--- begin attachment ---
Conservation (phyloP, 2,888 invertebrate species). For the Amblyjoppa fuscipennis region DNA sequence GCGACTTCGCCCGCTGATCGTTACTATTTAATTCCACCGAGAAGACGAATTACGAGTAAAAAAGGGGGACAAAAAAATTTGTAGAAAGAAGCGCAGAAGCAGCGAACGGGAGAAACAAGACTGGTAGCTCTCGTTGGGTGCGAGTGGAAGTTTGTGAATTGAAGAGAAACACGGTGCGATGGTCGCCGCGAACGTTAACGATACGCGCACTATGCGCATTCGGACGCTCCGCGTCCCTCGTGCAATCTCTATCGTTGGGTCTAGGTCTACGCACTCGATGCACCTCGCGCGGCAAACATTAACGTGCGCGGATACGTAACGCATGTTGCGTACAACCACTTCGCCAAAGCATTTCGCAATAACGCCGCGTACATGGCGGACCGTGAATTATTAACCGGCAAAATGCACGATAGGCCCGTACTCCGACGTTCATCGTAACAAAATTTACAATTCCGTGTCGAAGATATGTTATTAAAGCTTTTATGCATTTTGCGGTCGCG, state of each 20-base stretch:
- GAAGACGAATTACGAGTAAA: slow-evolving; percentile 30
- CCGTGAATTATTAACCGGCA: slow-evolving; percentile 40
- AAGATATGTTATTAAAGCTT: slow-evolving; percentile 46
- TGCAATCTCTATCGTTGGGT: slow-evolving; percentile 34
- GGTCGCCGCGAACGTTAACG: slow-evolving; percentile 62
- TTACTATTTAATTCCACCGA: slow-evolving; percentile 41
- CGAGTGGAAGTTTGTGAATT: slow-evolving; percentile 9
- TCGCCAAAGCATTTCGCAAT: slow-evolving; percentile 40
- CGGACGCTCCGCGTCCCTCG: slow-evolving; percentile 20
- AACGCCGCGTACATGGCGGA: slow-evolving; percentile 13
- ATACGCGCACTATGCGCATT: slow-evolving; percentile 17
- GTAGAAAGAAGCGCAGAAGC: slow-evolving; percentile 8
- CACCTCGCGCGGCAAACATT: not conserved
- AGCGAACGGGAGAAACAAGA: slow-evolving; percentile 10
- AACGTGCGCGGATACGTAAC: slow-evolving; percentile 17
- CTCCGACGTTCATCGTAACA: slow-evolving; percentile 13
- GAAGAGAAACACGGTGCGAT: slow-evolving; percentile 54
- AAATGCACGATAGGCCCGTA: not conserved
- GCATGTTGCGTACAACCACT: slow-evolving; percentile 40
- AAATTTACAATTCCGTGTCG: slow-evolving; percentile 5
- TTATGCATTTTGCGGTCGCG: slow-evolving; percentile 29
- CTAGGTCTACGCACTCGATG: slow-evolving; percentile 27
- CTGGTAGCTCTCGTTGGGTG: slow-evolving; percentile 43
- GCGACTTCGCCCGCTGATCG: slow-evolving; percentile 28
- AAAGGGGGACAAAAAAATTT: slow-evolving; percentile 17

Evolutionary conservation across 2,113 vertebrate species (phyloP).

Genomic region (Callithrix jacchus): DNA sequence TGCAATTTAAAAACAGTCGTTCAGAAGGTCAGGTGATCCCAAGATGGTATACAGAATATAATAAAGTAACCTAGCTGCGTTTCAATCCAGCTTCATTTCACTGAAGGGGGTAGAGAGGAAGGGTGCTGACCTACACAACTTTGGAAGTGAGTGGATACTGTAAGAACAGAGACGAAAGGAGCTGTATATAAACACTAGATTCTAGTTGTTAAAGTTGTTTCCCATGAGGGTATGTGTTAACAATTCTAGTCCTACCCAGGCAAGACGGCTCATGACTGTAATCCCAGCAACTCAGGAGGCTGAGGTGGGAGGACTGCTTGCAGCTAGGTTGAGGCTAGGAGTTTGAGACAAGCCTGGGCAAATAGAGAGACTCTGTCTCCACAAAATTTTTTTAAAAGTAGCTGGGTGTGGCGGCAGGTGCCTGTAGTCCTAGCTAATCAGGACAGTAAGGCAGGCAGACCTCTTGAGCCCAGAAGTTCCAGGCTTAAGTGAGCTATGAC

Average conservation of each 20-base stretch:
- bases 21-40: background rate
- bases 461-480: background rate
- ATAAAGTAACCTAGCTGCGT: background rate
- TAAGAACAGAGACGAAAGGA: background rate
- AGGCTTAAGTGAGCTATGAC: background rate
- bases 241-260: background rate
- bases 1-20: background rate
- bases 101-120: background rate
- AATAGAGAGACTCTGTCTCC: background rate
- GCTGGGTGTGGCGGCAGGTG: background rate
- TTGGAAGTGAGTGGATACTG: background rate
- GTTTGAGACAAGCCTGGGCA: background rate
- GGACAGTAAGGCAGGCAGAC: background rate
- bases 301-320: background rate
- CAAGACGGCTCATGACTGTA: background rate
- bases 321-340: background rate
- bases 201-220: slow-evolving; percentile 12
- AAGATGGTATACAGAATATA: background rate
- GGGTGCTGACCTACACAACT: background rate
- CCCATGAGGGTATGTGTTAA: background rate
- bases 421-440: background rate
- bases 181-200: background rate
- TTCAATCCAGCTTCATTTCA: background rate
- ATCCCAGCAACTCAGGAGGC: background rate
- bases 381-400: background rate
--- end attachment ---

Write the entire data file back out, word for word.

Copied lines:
Conservation (phyloP, 2,888 invertebrate species). For the Amblyjoppa fuscipennis region DNA sequence GCGACTTCGCCCGCTGATCGTTACTATTTAATTCCACCGAGAAGACGAATTACGAGTAAAAAAGGGGGACAAAAAAATTTGTAGAAAGAAGCGCAGAAGCAGCGAACGGGAGAAACAAGACTGGTAGCTCTCGTTGGGTGCGAGTGGAAGTTTGTGAATTGAAGAGAAACACGGTGCGATGGTCGCCGCGAACGTTAACGATACGCGCACTATGCGCATTCGGACGCTCCGCGTCCCTCGTGCAATCTCTATCGTTGGGTCTAGGTCTACGCACTCGATGCACCTCGCGCGGCAAACATTAACGTGCGCGGATACGTAACGCATGTTGCGTACAACCACTTCGCCAAAGCATTTCGCAATAACGCCGCGTACATGGCGGACCGTGAATTATTAACCGGCAAAATGCACGATAGGCCCGTACTCCGACGTTCATCGTAACAAAATTTACAATTCCGTGTCGAAGATATGTTATTAAAGCTTTTATGCATTTTGCGGTCGCG, state of each 20-base stretch:
- GAAGACGAATTACGAGTAAA: slow-evolving; percentile 30
- CCGTGAATTATTAACCGGCA: slow-evolving; percentile 40
- AAGATATGTTATTAAAGCTT: slow-evolving; percentile 46
- TGCAATCTCTATCGTTGGGT: slow-evolving; percentile 34
- GGTCGCCGCGAACGTTAACG: slow-evolving; percentile 62
- TTACTATTTAATTCCACCGA: slow-evolving; percentile 41
- CGAGTGGAAGTTTGTGAATT: slow-evolving; percentile 9
- TCGCCAAAGCATTTCGCAAT: slow-evolving; percentile 40
- CGGACGCTCCGCGTCCCTCG: slow-evolving; percentile 20
- AACGCCGCGTACATGGCGGA: slow-evolving; percentile 13
- ATACGCGCACTATGCGCATT: slow-evolving; percentile 17
- GTAGAAAGAAGCGCAGAAGC: slow-evolving; percentile 8
- CACCTCGCGCGGCAAACATT: not conserved
- AGCGAACGGGAGAAACAAGA: slow-evolving; percentile 10
- AACGTGCGCGGATACGTAAC: slow-evolving; percentile 17
- CTCCGACGTTCATCGTAACA: slow-evolving; percentile 13
- GAAGAGAAACACGGTGCGAT: slow-evolving; percentile 54
- AAATGCACGATAGGCCCGTA: not conserved
- GCATGTTGCGTACAACCACT: slow-evolving; percentile 40
- AAATTTACAATTCCGTGTCG: slow-evolving; percentile 5
- TTATGCATTTTGCGGTCGCG: slow-evolving; percentile 29
- CTAGGTCTACGCACTCGATG: slow-evolving; percentile 27
- CTGGTAGCTCTCGTTGGGTG: slow-evolving; percentile 43
- GCGACTTCGCCCGCTGATCG: slow-evolving; percentile 28
- AAAGGGGGACAAAAAAATTT: slow-evolving; percentile 17

Evolutionary conservation across 2,113 vertebrate species (phyloP).

Genomic region (Callithrix jacchus): DNA sequence TGCAATTTAAAAACAGTCGTTCAGAAGGTCAGGTGATCCCAAGATGGTATACAGAATATAATAAAGTAACCTAGCTGCGTTTCAATCCAGCTTCATTTCACTGAAGGGGGTAGAGAGGAAGGGTGCTGACCTACACAACTTTGGAAGTGAGTGGATACTGTAAGAACAGAGACGAAAGGAGCTGTATATAAACACTAGATTCTAGTTGTTAAAGTTGTTTCCCATGAGGGTATGTGTTAACAATTCTAGTCCTACCCAGGCAAGACGGCTCATGACTGTAATCCCAGCAACTCAGGAGGCTGAGGTGGGAGGACTGCTTGCAGCTAGGTTGAGGCTAGGAGTTTGAGACAAGCCTGGGCAAATAGAGAGACTCTGTCTCCACAAAATTTTTTTAAAAGTAGCTGGGTGTGGCGGCAGGTGCCTGTAGTCCTAGCTAATCAGGACAGTAAGGCAGGCAGACCTCTTGAGCCCAGAAGTTCCAGGCTTAAGTGAGCTATGAC

Average conservation of each 20-base stretch:
- bases 21-40: background rate
- bases 461-480: background rate
- ATAAAGTAACCTAGCTGCGT: background rate
- TAAGAACAGAGACGAAAGGA: background rate
- AGGCTTAAGTGAGCTATGAC: background rate
- bases 241-260: background rate
- bases 1-20: background rate
- bases 101-120: background rate
- AATAGAGAGACTCTGTCTCC: background rate
- GCTGGGTGTGGCGGCAGGTG: background rate
- TTGGAAGTGAGTGGATACTG: background rate
- GTTTGAGACAAGCCTGGGCA: background rate
- GGACAGTAAGGCAGGCAGAC: background rate
- bases 301-320: background rate
- CAAGACGGCTCATGACTGTA: background rate
- bases 321-340: background rate
- bases 201-220: slow-evolving; percentile 12
- AAGATGGTATACAGAATATA: background rate
- GGGTGCTGACCTACACAACT: background rate
- CCCATGAGGGTATGTGTTAA: background rate
- bases 421-440: background rate
- bases 181-200: background rate
- TTCAATCCAGCTTCATTTCA: background rate
- ATCCCAGCAACTCAGGAGGC: background rate
- bases 381-400: background rate